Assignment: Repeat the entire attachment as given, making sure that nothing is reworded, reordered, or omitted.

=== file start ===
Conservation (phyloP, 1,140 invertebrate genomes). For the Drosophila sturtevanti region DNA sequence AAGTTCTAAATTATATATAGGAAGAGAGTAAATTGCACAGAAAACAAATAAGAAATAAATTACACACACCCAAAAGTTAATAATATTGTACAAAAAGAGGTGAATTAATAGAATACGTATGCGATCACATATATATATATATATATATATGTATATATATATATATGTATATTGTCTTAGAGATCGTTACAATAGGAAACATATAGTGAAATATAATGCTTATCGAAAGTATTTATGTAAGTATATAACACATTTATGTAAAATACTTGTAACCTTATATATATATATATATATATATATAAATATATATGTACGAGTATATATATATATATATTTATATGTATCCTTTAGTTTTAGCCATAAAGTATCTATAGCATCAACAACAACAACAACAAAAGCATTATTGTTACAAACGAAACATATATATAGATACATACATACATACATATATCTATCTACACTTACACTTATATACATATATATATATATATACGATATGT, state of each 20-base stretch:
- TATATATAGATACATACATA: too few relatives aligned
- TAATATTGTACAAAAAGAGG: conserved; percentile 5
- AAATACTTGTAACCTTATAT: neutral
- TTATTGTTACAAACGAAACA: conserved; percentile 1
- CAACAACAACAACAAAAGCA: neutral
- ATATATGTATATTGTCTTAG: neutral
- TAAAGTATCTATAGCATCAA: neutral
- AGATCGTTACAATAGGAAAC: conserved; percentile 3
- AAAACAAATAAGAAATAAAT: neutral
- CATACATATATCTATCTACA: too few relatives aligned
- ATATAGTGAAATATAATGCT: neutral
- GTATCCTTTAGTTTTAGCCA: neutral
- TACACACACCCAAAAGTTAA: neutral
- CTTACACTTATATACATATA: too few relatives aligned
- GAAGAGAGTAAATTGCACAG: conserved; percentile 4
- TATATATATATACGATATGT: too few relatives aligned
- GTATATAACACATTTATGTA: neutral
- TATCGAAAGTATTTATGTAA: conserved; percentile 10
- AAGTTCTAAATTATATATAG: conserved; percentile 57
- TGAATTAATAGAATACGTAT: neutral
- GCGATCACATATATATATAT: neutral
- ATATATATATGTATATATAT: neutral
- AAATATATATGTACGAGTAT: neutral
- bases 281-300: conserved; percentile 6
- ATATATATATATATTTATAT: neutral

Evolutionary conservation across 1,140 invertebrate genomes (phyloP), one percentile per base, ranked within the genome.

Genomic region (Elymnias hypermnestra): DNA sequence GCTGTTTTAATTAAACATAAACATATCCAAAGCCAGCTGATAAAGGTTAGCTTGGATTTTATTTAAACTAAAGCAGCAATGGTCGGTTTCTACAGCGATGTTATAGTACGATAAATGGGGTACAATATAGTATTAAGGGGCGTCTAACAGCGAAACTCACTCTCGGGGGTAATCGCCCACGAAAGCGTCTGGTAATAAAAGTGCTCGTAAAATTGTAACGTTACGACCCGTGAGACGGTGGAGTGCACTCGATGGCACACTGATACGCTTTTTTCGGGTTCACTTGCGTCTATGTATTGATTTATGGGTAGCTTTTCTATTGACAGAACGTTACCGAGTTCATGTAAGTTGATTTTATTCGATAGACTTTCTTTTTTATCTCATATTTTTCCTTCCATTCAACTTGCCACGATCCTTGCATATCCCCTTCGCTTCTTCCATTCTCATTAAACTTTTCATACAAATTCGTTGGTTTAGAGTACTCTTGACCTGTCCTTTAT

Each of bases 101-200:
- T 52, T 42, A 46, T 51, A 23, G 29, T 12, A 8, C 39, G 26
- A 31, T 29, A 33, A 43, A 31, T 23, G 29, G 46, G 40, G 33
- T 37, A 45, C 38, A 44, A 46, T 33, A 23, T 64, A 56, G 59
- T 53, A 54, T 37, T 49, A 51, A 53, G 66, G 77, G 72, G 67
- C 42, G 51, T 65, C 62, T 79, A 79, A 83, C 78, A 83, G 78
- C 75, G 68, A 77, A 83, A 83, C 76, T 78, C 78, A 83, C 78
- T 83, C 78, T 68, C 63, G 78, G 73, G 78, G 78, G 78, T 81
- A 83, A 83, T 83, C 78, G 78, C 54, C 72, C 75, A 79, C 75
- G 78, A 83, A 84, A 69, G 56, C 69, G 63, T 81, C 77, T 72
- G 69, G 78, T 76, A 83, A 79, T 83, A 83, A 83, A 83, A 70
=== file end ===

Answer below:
Conservation (phyloP, 1,140 invertebrate genomes). For the Drosophila sturtevanti region DNA sequence AAGTTCTAAATTATATATAGGAAGAGAGTAAATTGCACAGAAAACAAATAAGAAATAAATTACACACACCCAAAAGTTAATAATATTGTACAAAAAGAGGTGAATTAATAGAATACGTATGCGATCACATATATATATATATATATATATGTATATATATATATATGTATATTGTCTTAGAGATCGTTACAATAGGAAACATATAGTGAAATATAATGCTTATCGAAAGTATTTATGTAAGTATATAACACATTTATGTAAAATACTTGTAACCTTATATATATATATATATATATATATAAATATATATGTACGAGTATATATATATATATATTTATATGTATCCTTTAGTTTTAGCCATAAAGTATCTATAGCATCAACAACAACAACAACAAAAGCATTATTGTTACAAACGAAACATATATATAGATACATACATACATACATATATCTATCTACACTTACACTTATATACATATATATATATATATACGATATGT, state of each 20-base stretch:
- TATATATAGATACATACATA: too few relatives aligned
- TAATATTGTACAAAAAGAGG: conserved; percentile 5
- AAATACTTGTAACCTTATAT: neutral
- TTATTGTTACAAACGAAACA: conserved; percentile 1
- CAACAACAACAACAAAAGCA: neutral
- ATATATGTATATTGTCTTAG: neutral
- TAAAGTATCTATAGCATCAA: neutral
- AGATCGTTACAATAGGAAAC: conserved; percentile 3
- AAAACAAATAAGAAATAAAT: neutral
- CATACATATATCTATCTACA: too few relatives aligned
- ATATAGTGAAATATAATGCT: neutral
- GTATCCTTTAGTTTTAGCCA: neutral
- TACACACACCCAAAAGTTAA: neutral
- CTTACACTTATATACATATA: too few relatives aligned
- GAAGAGAGTAAATTGCACAG: conserved; percentile 4
- TATATATATATACGATATGT: too few relatives aligned
- GTATATAACACATTTATGTA: neutral
- TATCGAAAGTATTTATGTAA: conserved; percentile 10
- AAGTTCTAAATTATATATAG: conserved; percentile 57
- TGAATTAATAGAATACGTAT: neutral
- GCGATCACATATATATATAT: neutral
- ATATATATATGTATATATAT: neutral
- AAATATATATGTACGAGTAT: neutral
- bases 281-300: conserved; percentile 6
- ATATATATATATATTTATAT: neutral

Evolutionary conservation across 1,140 invertebrate genomes (phyloP), one percentile per base, ranked within the genome.

Genomic region (Elymnias hypermnestra): DNA sequence GCTGTTTTAATTAAACATAAACATATCCAAAGCCAGCTGATAAAGGTTAGCTTGGATTTTATTTAAACTAAAGCAGCAATGGTCGGTTTCTACAGCGATGTTATAGTACGATAAATGGGGTACAATATAGTATTAAGGGGCGTCTAACAGCGAAACTCACTCTCGGGGGTAATCGCCCACGAAAGCGTCTGGTAATAAAAGTGCTCGTAAAATTGTAACGTTACGACCCGTGAGACGGTGGAGTGCACTCGATGGCACACTGATACGCTTTTTTCGGGTTCACTTGCGTCTATGTATTGATTTATGGGTAGCTTTTCTATTGACAGAACGTTACCGAGTTCATGTAAGTTGATTTTATTCGATAGACTTTCTTTTTTATCTCATATTTTTCCTTCCATTCAACTTGCCACGATCCTTGCATATCCCCTTCGCTTCTTCCATTCTCATTAAACTTTTCATACAAATTCGTTGGTTTAGAGTACTCTTGACCTGTCCTTTAT

Each of bases 101-200:
- T 52, T 42, A 46, T 51, A 23, G 29, T 12, A 8, C 39, G 26
- A 31, T 29, A 33, A 43, A 31, T 23, G 29, G 46, G 40, G 33
- T 37, A 45, C 38, A 44, A 46, T 33, A 23, T 64, A 56, G 59
- T 53, A 54, T 37, T 49, A 51, A 53, G 66, G 77, G 72, G 67
- C 42, G 51, T 65, C 62, T 79, A 79, A 83, C 78, A 83, G 78
- C 75, G 68, A 77, A 83, A 83, C 76, T 78, C 78, A 83, C 78
- T 83, C 78, T 68, C 63, G 78, G 73, G 78, G 78, G 78, T 81
- A 83, A 83, T 83, C 78, G 78, C 54, C 72, C 75, A 79, C 75
- G 78, A 83, A 84, A 69, G 56, C 69, G 63, T 81, C 77, T 72
- G 69, G 78, T 76, A 83, A 79, T 83, A 83, A 83, A 83, A 70